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Chuan-Hui Kuo, Dai Miyazaki, Nobuhiko Nawata, Takeshi Tominaga, Atsushi Yamasaki, Yuji Sasaki, Yoshitsugu Inoue; Prognosis-Determinant Candidate Genes Identified by Whole Genome Scanning in Eyes with Pterygia. Invest. Ophthalmol. Vis. Sci. 2007;48(8):3566-3575. doi: https://doi.org/10.1167/iovs.06-1149.
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© ARVO (1962-2015); The Authors (2016-present)
purpose. To identify the genes that can differentiate primary from recurrent pterygia.
methods. The transcriptional differences of primary and recurrent pterygia were first determined by microarray analyses. Computational analyses were used to extract the biological significance of the genes accurately, and a significant functional classification of the genes was made by unsupervised methodologies. After confirming the functional classification for primary and recurrent pterygia by a clustering algorithm, a support vector machine (SVM) algorithm was applied. Based on a machine learning technique, the minimum number of genes that can accurately classify primary and recurrent pterygia was determined.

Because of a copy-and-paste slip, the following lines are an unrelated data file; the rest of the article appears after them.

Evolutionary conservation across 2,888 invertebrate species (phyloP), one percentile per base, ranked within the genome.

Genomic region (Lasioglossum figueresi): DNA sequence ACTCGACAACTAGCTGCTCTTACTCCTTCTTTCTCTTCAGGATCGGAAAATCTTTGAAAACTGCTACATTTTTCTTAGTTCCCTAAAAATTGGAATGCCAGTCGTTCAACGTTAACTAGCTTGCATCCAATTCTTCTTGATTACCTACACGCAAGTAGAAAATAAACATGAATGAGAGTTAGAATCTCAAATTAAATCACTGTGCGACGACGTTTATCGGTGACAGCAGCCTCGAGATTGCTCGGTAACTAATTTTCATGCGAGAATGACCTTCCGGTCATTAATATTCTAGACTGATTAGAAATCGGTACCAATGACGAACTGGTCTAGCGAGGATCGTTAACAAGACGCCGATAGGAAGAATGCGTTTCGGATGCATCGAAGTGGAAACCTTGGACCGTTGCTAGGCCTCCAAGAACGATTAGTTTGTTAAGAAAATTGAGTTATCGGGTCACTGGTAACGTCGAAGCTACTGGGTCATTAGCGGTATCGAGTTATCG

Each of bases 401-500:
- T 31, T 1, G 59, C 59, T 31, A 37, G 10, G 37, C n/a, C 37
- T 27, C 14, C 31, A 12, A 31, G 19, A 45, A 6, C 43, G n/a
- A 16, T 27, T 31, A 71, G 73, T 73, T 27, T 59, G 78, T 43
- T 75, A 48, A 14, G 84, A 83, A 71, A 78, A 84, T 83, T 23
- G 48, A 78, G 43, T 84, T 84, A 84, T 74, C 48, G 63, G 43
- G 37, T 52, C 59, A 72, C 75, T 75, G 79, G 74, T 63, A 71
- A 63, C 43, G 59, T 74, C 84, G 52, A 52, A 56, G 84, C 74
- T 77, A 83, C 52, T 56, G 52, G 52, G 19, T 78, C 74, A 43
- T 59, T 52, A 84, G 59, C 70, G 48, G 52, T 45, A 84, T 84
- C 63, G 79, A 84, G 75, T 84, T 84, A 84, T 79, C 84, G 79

results. Clustering analyses classified primary and recurrent pterygia transcriptomes and identified 10 clusters associated with distinct biological processes. When the SVM algorithm was applied to the microarray-analyzed products from three primary and three recurrent cases, periostin, TIMP-2, and l-3-phosphoserine phosphatase homolog (PSPHL) were identified as the minimum set of predictors with 100% accuracy. A differential expression of these genes in primary and recurrent pterygia was confirmed by immunohistochemistry. When the 24 patients with primary disease and the 8 patients with recurrent disease were analyzed with this gene set, an accuracy of classification of 84.38% was achieved.
conclusions. Periostin, TIMP-2, and PSPHL can be used as predictor genes for the recurrence of pterygia. Their biological activities may explain the events leading to recurrences of pterygia and thus may be genes to target for pharmaceutical interventions.
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